The Local/hc

The Local (news@thelocal.de)

Your comments about this article

16:34 November 28, 2011 by maxbrando
Yes, it is great that the Stuttgart 21 will go forward, but do not bet money on it. Remember Don's 1st law of every leftist/Socialist: Someone who knows what is good for you and will make you do it even if you do not want to. Be prepared for officials in power to break the law. This is how they operate.
22:11 November 29, 2011 by finanzdoktor
Of course, because they know what is better for you, because you are uneducated and simple-minded in their view. You need someone to lead you by the hand, because you cannot do or make up your own mind about anything. You are ignorant of what you really need, and they need to show you that you are being exploited, even if you are content. ROFL.
12:49 December 13, 2011 by murka
The local politicians stole a part of the votes by obscuring the question, I quote:

"Kündigung der Vereinbarungen

Die Landesregierung ist verpflichtet, Kündigungsrechte bei den vertraglichen Vereinbarungen mit finanziellen Verpflichtungen des Landes Baden-Württemberg für das Bahnprojekt Stuttgart 21 auszuüben"

In addition to the ballot, I received an "explaining" leaflet, with a block of 7pt text, even more obscure. It is not that German isn't my mother tongue, my native German friends complained about it as well.
Today's headlines
Family's ten-year quest for truth about dead son
Jeremiah Duggan. Photo: Justice for Jeremy

Family's ten-year quest for truth about dead son

The family of a British student killed in Wiesbaden over 12 years ago made a fresh step towards justice on Thursday, after a London coroner disagreed with German authorities' belief that he killed himself. READ  

Property of the week
Property of the Week: May 22nd
Photo: Mr Lodge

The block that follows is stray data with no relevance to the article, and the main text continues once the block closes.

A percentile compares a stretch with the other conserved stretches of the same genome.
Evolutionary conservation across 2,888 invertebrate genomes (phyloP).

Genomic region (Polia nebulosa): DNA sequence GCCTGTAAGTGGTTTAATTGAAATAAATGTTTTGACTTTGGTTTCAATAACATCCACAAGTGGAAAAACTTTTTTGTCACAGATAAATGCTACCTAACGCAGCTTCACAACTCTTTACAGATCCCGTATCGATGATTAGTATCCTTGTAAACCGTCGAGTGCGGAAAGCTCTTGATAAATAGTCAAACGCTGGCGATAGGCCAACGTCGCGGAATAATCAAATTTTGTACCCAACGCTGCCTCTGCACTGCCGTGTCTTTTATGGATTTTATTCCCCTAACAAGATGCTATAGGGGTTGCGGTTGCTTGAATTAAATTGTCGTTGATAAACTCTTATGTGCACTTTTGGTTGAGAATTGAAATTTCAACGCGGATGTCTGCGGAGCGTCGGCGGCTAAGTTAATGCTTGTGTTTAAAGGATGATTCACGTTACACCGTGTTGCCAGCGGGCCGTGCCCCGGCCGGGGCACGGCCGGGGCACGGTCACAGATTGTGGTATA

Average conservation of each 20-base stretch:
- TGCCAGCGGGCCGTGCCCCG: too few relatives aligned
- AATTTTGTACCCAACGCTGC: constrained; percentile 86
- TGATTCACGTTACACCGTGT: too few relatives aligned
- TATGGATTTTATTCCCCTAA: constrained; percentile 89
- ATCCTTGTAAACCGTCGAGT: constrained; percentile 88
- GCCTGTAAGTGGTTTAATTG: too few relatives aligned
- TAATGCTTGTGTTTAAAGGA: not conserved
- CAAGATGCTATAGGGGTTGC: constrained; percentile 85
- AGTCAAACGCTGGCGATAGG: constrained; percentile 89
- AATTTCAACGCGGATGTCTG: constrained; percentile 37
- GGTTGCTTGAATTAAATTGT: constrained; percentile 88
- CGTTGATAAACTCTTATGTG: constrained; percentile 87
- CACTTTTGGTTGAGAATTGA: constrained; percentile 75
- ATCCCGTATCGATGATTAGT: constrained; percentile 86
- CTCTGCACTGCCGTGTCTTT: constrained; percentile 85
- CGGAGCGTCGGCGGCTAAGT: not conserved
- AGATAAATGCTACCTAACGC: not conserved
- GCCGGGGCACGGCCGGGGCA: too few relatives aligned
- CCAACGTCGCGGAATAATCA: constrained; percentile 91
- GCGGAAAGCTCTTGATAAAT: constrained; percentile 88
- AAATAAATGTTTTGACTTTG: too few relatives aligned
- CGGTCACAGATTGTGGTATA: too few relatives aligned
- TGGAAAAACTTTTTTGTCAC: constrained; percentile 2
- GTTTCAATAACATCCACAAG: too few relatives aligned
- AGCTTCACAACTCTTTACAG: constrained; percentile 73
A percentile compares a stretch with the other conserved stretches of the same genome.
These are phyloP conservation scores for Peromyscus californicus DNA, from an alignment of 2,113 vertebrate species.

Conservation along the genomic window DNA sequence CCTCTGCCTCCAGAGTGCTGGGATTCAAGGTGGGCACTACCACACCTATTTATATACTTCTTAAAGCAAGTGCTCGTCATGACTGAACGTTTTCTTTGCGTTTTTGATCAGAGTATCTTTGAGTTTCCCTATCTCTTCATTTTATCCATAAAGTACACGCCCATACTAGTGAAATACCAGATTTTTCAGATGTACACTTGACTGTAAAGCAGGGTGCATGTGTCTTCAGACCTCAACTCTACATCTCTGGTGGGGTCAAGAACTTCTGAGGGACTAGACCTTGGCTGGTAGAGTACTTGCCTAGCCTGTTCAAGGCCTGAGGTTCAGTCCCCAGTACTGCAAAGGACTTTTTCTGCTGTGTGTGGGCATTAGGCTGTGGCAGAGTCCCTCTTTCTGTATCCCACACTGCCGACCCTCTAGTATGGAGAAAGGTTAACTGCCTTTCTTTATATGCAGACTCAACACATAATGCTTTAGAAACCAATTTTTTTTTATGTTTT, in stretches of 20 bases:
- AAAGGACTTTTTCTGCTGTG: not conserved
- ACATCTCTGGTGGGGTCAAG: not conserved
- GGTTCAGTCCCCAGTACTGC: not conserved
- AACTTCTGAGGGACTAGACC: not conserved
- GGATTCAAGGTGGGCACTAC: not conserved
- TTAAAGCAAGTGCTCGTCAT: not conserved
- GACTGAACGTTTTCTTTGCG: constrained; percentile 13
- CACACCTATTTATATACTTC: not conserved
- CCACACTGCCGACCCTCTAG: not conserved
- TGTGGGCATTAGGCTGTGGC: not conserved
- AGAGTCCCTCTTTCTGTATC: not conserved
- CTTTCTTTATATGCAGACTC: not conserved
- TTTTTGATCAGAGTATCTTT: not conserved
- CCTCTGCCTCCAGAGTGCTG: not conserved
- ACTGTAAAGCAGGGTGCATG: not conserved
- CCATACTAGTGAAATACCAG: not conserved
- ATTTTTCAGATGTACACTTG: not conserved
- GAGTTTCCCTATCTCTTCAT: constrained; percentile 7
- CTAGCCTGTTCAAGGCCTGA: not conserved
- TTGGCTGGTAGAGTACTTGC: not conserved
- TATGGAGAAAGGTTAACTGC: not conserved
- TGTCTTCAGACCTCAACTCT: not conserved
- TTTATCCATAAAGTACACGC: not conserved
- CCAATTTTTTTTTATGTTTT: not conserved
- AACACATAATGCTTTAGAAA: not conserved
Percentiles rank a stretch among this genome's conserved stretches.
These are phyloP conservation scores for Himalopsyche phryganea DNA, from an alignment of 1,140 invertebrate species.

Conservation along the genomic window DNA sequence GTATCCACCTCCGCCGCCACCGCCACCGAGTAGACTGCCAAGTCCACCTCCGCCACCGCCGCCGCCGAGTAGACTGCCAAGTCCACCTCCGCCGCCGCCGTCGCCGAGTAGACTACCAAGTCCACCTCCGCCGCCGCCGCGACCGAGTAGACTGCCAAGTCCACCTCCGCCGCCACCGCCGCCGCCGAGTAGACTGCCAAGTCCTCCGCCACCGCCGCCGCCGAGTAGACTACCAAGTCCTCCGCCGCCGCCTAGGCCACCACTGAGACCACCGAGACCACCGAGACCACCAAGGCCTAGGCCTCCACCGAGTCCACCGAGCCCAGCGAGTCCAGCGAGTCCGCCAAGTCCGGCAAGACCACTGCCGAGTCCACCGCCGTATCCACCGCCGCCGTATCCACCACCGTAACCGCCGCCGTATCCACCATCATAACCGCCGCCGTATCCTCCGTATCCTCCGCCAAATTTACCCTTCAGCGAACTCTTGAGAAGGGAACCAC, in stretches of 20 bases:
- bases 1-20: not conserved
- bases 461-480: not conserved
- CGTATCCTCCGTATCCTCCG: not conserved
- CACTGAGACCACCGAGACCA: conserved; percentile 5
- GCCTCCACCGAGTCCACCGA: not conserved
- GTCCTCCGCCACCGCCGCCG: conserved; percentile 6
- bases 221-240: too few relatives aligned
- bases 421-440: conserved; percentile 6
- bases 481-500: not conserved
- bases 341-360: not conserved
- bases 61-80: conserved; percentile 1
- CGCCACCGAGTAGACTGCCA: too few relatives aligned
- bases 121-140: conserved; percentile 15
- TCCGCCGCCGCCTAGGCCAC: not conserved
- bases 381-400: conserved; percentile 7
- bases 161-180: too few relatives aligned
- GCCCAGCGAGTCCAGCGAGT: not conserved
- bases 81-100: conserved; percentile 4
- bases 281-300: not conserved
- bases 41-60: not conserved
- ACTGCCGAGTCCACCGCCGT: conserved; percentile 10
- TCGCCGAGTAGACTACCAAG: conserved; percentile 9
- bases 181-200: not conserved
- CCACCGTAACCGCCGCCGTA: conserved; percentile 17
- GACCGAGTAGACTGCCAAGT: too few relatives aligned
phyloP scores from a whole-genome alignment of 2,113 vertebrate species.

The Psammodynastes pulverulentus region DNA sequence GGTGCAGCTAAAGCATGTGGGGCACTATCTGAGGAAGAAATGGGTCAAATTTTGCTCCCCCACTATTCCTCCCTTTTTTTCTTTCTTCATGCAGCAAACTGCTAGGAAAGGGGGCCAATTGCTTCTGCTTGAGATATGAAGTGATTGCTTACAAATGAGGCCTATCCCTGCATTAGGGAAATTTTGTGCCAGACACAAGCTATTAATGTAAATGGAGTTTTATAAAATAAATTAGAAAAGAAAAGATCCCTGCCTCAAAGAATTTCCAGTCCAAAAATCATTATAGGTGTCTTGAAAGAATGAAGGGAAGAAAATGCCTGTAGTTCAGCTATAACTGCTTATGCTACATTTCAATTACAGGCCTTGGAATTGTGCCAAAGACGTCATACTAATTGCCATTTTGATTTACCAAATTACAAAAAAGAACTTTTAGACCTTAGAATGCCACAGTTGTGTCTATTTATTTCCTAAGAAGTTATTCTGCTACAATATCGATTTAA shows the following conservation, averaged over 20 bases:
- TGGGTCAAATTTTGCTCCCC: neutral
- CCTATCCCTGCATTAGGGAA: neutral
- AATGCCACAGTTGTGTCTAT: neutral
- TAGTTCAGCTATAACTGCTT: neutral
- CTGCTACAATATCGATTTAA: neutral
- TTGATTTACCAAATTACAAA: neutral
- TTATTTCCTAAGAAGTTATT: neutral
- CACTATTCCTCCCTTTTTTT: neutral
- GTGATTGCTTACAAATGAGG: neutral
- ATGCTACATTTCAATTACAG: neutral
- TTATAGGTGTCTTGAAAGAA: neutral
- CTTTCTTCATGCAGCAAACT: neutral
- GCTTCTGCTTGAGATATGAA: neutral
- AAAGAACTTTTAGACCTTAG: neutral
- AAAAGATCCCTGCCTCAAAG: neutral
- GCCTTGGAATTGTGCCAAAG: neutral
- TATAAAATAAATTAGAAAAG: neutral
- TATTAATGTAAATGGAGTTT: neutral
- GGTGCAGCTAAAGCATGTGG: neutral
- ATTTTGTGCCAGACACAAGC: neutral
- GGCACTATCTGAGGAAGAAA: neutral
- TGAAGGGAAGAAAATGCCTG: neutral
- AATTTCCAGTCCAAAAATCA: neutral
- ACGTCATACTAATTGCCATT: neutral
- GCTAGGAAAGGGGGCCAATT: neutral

Property of the Week: May 22nd

Modern and sophisticated: This week’s property combines classic architecture with chic furnishings to create an elegant and luxurious living experience. READ  

83-year-old gets second drug dealing sentence
The judge said, given his age, he was not the ideal candidate for therapy. Photo:DPA

83-year-old gets second drug dealing sentence

An 83-year-old man was handed a six month suspended sentence on Thursday after being caught carrying seven bags of heroin in Düsseldorf. READ  

Carnival of Cultures in Berlin: six top picks
The dazzling colour of 2014's festival parade. Photo: Karneval der Kulturen

Carnival of Cultures in Berlin: six top picks

This weekend Berlin will be lit up by the vibrancy and colour of the Carnival of Cultures, an annual four-day urban festival that celebrates the diversity of Germany's capital. Here are six things not to miss. READ  

Bayern fans bring club's earliest years to light
FC Bayern's first team in 1925, the year of the commemorative publication. Photo: Jewish Museum

Bayern fans bring club's earliest years to light

For decades the early history of FC Bayern München was forgotten, but FCB fans have re-discovered a book from 1925 documenting the club's founding moments. READ  

Top spy admits: We're 'dependent' on NSA
Gerhard Schindler admitted that the BND had made mistakes in its handling of NSA requests. Photo: DPA

Top spy admits: We're 'dependent' on NSA

The head of the German Intelligence Agency (BND) told a special parliamentary committee on Thursday that his agency is 'dependent on' the American National Security Agency (NSA). READ  

Autobahn driver suffers drone windscreen smash
Photo: Polizei Bochum

Autobahn driver suffers drone windscreen smash

After a low flying drone crashed into the windscreen of a car on the Autobahn outside Bochum, police announced on Thursday they are looking for witnesses. READ  

Business confidence slack as growth slows
A worker puts the finishing touches to BMWs at the car producer's Regensburg, Bavaria production line. Photo: DPA

Business confidence slack as growth slows